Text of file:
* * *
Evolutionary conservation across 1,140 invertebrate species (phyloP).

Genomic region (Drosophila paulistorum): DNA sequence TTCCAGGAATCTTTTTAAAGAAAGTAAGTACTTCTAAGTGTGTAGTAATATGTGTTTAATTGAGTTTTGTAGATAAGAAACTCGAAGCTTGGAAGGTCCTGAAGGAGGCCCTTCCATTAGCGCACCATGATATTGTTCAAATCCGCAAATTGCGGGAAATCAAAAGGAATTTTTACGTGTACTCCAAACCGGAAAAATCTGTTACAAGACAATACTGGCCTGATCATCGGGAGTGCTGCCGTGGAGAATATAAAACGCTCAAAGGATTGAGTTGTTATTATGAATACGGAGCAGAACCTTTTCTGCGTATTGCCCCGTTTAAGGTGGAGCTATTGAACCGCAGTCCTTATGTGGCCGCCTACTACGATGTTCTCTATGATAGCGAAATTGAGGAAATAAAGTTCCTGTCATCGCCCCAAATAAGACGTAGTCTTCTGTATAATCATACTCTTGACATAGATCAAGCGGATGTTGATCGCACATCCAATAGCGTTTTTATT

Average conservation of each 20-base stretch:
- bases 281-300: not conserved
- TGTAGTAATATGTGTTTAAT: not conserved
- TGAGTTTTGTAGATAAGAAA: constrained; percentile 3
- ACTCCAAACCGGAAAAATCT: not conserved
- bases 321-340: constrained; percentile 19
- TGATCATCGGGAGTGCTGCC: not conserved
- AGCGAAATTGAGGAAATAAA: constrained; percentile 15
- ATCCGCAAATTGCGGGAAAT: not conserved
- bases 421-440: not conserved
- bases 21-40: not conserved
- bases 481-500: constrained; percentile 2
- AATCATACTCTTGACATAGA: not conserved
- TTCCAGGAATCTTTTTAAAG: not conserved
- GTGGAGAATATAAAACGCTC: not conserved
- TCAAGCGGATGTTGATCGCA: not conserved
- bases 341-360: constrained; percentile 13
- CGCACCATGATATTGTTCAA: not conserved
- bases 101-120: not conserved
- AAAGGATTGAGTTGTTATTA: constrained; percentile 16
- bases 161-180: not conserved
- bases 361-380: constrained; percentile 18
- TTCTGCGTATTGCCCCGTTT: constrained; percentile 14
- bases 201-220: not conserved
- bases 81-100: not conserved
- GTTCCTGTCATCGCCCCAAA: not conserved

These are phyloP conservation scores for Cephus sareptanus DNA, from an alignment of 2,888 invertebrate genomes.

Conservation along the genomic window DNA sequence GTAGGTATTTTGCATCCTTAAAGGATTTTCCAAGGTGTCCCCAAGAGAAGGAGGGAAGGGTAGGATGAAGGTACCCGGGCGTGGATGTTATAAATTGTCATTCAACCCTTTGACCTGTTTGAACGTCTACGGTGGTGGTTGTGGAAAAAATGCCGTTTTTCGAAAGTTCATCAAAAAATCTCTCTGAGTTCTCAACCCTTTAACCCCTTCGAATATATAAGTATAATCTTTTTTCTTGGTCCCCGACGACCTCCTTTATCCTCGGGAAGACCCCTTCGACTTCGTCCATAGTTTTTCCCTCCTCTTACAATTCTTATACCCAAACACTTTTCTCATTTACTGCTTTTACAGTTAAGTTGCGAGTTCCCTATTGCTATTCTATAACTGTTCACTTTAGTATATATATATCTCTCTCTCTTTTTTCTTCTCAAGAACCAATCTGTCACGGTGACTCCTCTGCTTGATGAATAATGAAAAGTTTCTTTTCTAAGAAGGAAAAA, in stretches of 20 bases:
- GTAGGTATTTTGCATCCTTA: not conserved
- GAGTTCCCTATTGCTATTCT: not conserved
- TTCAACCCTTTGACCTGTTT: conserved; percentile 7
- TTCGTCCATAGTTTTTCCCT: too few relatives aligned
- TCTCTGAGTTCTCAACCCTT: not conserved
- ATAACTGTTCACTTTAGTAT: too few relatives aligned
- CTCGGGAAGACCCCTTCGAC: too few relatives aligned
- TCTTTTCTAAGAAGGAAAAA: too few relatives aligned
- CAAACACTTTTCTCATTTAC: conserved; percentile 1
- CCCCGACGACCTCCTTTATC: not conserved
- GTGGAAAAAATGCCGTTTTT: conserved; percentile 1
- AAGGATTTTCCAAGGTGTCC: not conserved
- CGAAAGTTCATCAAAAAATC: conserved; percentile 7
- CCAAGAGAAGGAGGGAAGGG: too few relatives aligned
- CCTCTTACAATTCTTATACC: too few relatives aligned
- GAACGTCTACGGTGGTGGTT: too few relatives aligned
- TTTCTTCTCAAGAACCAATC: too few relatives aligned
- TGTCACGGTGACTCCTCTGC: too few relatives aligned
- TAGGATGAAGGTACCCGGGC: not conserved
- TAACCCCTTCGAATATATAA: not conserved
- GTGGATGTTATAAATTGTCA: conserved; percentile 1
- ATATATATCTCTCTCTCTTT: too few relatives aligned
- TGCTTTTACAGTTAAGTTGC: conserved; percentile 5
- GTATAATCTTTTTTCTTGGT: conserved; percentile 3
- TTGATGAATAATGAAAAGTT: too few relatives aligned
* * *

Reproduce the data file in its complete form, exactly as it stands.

Evolutionary conservation across 1,140 invertebrate species (phyloP).

Genomic region (Drosophila paulistorum): DNA sequence TTCCAGGAATCTTTTTAAAGAAAGTAAGTACTTCTAAGTGTGTAGTAATATGTGTTTAATTGAGTTTTGTAGATAAGAAACTCGAAGCTTGGAAGGTCCTGAAGGAGGCCCTTCCATTAGCGCACCATGATATTGTTCAAATCCGCAAATTGCGGGAAATCAAAAGGAATTTTTACGTGTACTCCAAACCGGAAAAATCTGTTACAAGACAATACTGGCCTGATCATCGGGAGTGCTGCCGTGGAGAATATAAAACGCTCAAAGGATTGAGTTGTTATTATGAATACGGAGCAGAACCTTTTCTGCGTATTGCCCCGTTTAAGGTGGAGCTATTGAACCGCAGTCCTTATGTGGCCGCCTACTACGATGTTCTCTATGATAGCGAAATTGAGGAAATAAAGTTCCTGTCATCGCCCCAAATAAGACGTAGTCTTCTGTATAATCATACTCTTGACATAGATCAAGCGGATGTTGATCGCACATCCAATAGCGTTTTTATT

Average conservation of each 20-base stretch:
- bases 281-300: not conserved
- TGTAGTAATATGTGTTTAAT: not conserved
- TGAGTTTTGTAGATAAGAAA: constrained; percentile 3
- ACTCCAAACCGGAAAAATCT: not conserved
- bases 321-340: constrained; percentile 19
- TGATCATCGGGAGTGCTGCC: not conserved
- AGCGAAATTGAGGAAATAAA: constrained; percentile 15
- ATCCGCAAATTGCGGGAAAT: not conserved
- bases 421-440: not conserved
- bases 21-40: not conserved
- bases 481-500: constrained; percentile 2
- AATCATACTCTTGACATAGA: not conserved
- TTCCAGGAATCTTTTTAAAG: not conserved
- GTGGAGAATATAAAACGCTC: not conserved
- TCAAGCGGATGTTGATCGCA: not conserved
- bases 341-360: constrained; percentile 13
- CGCACCATGATATTGTTCAA: not conserved
- bases 101-120: not conserved
- AAAGGATTGAGTTGTTATTA: constrained; percentile 16
- bases 161-180: not conserved
- bases 361-380: constrained; percentile 18
- TTCTGCGTATTGCCCCGTTT: constrained; percentile 14
- bases 201-220: not conserved
- bases 81-100: not conserved
- GTTCCTGTCATCGCCCCAAA: not conserved

These are phyloP conservation scores for Cephus sareptanus DNA, from an alignment of 2,888 invertebrate genomes.

Conservation along the genomic window DNA sequence GTAGGTATTTTGCATCCTTAAAGGATTTTCCAAGGTGTCCCCAAGAGAAGGAGGGAAGGGTAGGATGAAGGTACCCGGGCGTGGATGTTATAAATTGTCATTCAACCCTTTGACCTGTTTGAACGTCTACGGTGGTGGTTGTGGAAAAAATGCCGTTTTTCGAAAGTTCATCAAAAAATCTCTCTGAGTTCTCAACCCTTTAACCCCTTCGAATATATAAGTATAATCTTTTTTCTTGGTCCCCGACGACCTCCTTTATCCTCGGGAAGACCCCTTCGACTTCGTCCATAGTTTTTCCCTCCTCTTACAATTCTTATACCCAAACACTTTTCTCATTTACTGCTTTTACAGTTAAGTTGCGAGTTCCCTATTGCTATTCTATAACTGTTCACTTTAGTATATATATATCTCTCTCTCTTTTTTCTTCTCAAGAACCAATCTGTCACGGTGACTCCTCTGCTTGATGAATAATGAAAAGTTTCTTTTCTAAGAAGGAAAAA, in stretches of 20 bases:
- GTAGGTATTTTGCATCCTTA: not conserved
- GAGTTCCCTATTGCTATTCT: not conserved
- TTCAACCCTTTGACCTGTTT: conserved; percentile 7
- TTCGTCCATAGTTTTTCCCT: too few relatives aligned
- TCTCTGAGTTCTCAACCCTT: not conserved
- ATAACTGTTCACTTTAGTAT: too few relatives aligned
- CTCGGGAAGACCCCTTCGAC: too few relatives aligned
- TCTTTTCTAAGAAGGAAAAA: too few relatives aligned
- CAAACACTTTTCTCATTTAC: conserved; percentile 1
- CCCCGACGACCTCCTTTATC: not conserved
- GTGGAAAAAATGCCGTTTTT: conserved; percentile 1
- AAGGATTTTCCAAGGTGTCC: not conserved
- CGAAAGTTCATCAAAAAATC: conserved; percentile 7
- CCAAGAGAAGGAGGGAAGGG: too few relatives aligned
- CCTCTTACAATTCTTATACC: too few relatives aligned
- GAACGTCTACGGTGGTGGTT: too few relatives aligned
- TTTCTTCTCAAGAACCAATC: too few relatives aligned
- TGTCACGGTGACTCCTCTGC: too few relatives aligned
- TAGGATGAAGGTACCCGGGC: not conserved
- TAACCCCTTCGAATATATAA: not conserved
- GTGGATGTTATAAATTGTCA: conserved; percentile 1
- ATATATATCTCTCTCTCTTT: too few relatives aligned
- TGCTTTTACAGTTAAGTTGC: conserved; percentile 5
- GTATAATCTTTTTTCTTGGT: conserved; percentile 3
- TTGATGAATAATGAAAAGTT: too few relatives aligned